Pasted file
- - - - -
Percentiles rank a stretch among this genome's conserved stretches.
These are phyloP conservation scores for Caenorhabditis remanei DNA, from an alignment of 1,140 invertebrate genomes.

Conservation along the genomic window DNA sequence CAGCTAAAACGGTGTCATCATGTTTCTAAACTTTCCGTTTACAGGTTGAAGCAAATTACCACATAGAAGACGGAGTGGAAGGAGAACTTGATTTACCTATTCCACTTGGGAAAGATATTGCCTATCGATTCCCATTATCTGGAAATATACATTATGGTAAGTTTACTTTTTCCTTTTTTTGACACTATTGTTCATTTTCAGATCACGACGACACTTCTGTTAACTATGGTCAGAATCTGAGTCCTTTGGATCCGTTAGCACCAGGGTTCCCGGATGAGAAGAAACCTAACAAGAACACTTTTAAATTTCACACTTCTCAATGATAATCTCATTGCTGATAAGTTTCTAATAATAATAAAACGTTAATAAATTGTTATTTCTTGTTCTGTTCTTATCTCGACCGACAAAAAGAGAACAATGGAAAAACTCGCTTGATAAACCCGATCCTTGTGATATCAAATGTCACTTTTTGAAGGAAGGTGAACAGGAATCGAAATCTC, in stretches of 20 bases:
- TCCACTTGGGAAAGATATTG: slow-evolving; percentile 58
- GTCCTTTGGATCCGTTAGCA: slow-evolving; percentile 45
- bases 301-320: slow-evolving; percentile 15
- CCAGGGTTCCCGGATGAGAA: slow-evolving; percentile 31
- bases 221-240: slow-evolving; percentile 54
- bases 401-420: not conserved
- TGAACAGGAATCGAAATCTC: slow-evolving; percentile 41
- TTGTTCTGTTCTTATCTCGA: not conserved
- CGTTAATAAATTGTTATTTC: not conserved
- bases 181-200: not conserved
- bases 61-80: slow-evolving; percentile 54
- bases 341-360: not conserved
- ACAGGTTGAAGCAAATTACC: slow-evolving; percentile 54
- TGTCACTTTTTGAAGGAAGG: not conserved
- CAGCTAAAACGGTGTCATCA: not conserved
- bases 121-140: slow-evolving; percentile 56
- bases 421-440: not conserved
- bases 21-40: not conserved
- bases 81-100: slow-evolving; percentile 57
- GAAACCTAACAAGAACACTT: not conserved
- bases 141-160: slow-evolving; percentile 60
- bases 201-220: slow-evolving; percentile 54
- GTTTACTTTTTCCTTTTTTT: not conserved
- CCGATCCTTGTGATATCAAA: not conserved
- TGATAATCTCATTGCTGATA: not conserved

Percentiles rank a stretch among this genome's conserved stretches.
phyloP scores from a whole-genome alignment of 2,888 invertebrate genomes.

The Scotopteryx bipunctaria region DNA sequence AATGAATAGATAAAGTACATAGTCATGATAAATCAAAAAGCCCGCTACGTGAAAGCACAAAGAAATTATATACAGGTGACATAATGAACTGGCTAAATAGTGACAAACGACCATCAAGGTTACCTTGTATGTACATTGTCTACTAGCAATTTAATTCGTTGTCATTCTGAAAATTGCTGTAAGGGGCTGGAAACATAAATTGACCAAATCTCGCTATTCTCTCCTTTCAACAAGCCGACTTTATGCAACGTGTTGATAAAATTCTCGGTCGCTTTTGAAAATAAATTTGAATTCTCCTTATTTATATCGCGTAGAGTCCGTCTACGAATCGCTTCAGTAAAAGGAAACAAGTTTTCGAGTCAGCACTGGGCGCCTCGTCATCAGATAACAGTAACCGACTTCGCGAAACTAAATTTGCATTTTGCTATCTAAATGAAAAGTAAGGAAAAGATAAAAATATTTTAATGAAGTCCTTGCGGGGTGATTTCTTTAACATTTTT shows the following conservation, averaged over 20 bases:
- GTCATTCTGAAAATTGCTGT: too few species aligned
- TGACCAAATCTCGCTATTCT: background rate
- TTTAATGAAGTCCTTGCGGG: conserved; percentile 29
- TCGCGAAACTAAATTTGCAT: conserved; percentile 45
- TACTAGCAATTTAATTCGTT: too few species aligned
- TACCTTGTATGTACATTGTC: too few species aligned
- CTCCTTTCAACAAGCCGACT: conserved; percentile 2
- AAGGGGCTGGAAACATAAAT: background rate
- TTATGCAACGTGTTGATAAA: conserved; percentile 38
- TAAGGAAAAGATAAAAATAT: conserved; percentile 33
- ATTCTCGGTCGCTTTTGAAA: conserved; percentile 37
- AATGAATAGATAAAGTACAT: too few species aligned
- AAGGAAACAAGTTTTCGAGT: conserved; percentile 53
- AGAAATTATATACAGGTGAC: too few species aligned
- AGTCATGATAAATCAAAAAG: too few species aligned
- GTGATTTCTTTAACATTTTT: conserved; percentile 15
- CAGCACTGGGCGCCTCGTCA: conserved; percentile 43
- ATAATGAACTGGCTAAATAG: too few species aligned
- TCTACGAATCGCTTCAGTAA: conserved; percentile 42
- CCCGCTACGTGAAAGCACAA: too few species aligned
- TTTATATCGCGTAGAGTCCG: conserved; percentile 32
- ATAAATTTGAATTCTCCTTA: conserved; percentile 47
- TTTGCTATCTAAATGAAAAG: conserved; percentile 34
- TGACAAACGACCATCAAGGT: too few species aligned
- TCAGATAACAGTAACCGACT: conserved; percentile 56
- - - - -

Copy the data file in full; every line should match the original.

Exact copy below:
Percentiles rank a stretch among this genome's conserved stretches.
These are phyloP conservation scores for Caenorhabditis remanei DNA, from an alignment of 1,140 invertebrate genomes.

Conservation along the genomic window DNA sequence CAGCTAAAACGGTGTCATCATGTTTCTAAACTTTCCGTTTACAGGTTGAAGCAAATTACCACATAGAAGACGGAGTGGAAGGAGAACTTGATTTACCTATTCCACTTGGGAAAGATATTGCCTATCGATTCCCATTATCTGGAAATATACATTATGGTAAGTTTACTTTTTCCTTTTTTTGACACTATTGTTCATTTTCAGATCACGACGACACTTCTGTTAACTATGGTCAGAATCTGAGTCCTTTGGATCCGTTAGCACCAGGGTTCCCGGATGAGAAGAAACCTAACAAGAACACTTTTAAATTTCACACTTCTCAATGATAATCTCATTGCTGATAAGTTTCTAATAATAATAAAACGTTAATAAATTGTTATTTCTTGTTCTGTTCTTATCTCGACCGACAAAAAGAGAACAATGGAAAAACTCGCTTGATAAACCCGATCCTTGTGATATCAAATGTCACTTTTTGAAGGAAGGTGAACAGGAATCGAAATCTC, in stretches of 20 bases:
- TCCACTTGGGAAAGATATTG: slow-evolving; percentile 58
- GTCCTTTGGATCCGTTAGCA: slow-evolving; percentile 45
- bases 301-320: slow-evolving; percentile 15
- CCAGGGTTCCCGGATGAGAA: slow-evolving; percentile 31
- bases 221-240: slow-evolving; percentile 54
- bases 401-420: not conserved
- TGAACAGGAATCGAAATCTC: slow-evolving; percentile 41
- TTGTTCTGTTCTTATCTCGA: not conserved
- CGTTAATAAATTGTTATTTC: not conserved
- bases 181-200: not conserved
- bases 61-80: slow-evolving; percentile 54
- bases 341-360: not conserved
- ACAGGTTGAAGCAAATTACC: slow-evolving; percentile 54
- TGTCACTTTTTGAAGGAAGG: not conserved
- CAGCTAAAACGGTGTCATCA: not conserved
- bases 121-140: slow-evolving; percentile 56
- bases 421-440: not conserved
- bases 21-40: not conserved
- bases 81-100: slow-evolving; percentile 57
- GAAACCTAACAAGAACACTT: not conserved
- bases 141-160: slow-evolving; percentile 60
- bases 201-220: slow-evolving; percentile 54
- GTTTACTTTTTCCTTTTTTT: not conserved
- CCGATCCTTGTGATATCAAA: not conserved
- TGATAATCTCATTGCTGATA: not conserved

Percentiles rank a stretch among this genome's conserved stretches.
phyloP scores from a whole-genome alignment of 2,888 invertebrate genomes.

The Scotopteryx bipunctaria region DNA sequence AATGAATAGATAAAGTACATAGTCATGATAAATCAAAAAGCCCGCTACGTGAAAGCACAAAGAAATTATATACAGGTGACATAATGAACTGGCTAAATAGTGACAAACGACCATCAAGGTTACCTTGTATGTACATTGTCTACTAGCAATTTAATTCGTTGTCATTCTGAAAATTGCTGTAAGGGGCTGGAAACATAAATTGACCAAATCTCGCTATTCTCTCCTTTCAACAAGCCGACTTTATGCAACGTGTTGATAAAATTCTCGGTCGCTTTTGAAAATAAATTTGAATTCTCCTTATTTATATCGCGTAGAGTCCGTCTACGAATCGCTTCAGTAAAAGGAAACAAGTTTTCGAGTCAGCACTGGGCGCCTCGTCATCAGATAACAGTAACCGACTTCGCGAAACTAAATTTGCATTTTGCTATCTAAATGAAAAGTAAGGAAAAGATAAAAATATTTTAATGAAGTCCTTGCGGGGTGATTTCTTTAACATTTTT shows the following conservation, averaged over 20 bases:
- GTCATTCTGAAAATTGCTGT: too few species aligned
- TGACCAAATCTCGCTATTCT: background rate
- TTTAATGAAGTCCTTGCGGG: conserved; percentile 29
- TCGCGAAACTAAATTTGCAT: conserved; percentile 45
- TACTAGCAATTTAATTCGTT: too few species aligned
- TACCTTGTATGTACATTGTC: too few species aligned
- CTCCTTTCAACAAGCCGACT: conserved; percentile 2
- AAGGGGCTGGAAACATAAAT: background rate
- TTATGCAACGTGTTGATAAA: conserved; percentile 38
- TAAGGAAAAGATAAAAATAT: conserved; percentile 33
- ATTCTCGGTCGCTTTTGAAA: conserved; percentile 37
- AATGAATAGATAAAGTACAT: too few species aligned
- AAGGAAACAAGTTTTCGAGT: conserved; percentile 53
- AGAAATTATATACAGGTGAC: too few species aligned
- AGTCATGATAAATCAAAAAG: too few species aligned
- GTGATTTCTTTAACATTTTT: conserved; percentile 15
- CAGCACTGGGCGCCTCGTCA: conserved; percentile 43
- ATAATGAACTGGCTAAATAG: too few species aligned
- TCTACGAATCGCTTCAGTAA: conserved; percentile 42
- CCCGCTACGTGAAAGCACAA: too few species aligned
- TTTATATCGCGTAGAGTCCG: conserved; percentile 32
- ATAAATTTGAATTCTCCTTA: conserved; percentile 47
- TTTGCTATCTAAATGAAAAG: conserved; percentile 34
- TGACAAACGACCATCAAGGT: too few species aligned
- TCAGATAACAGTAACCGACT: conserved; percentile 56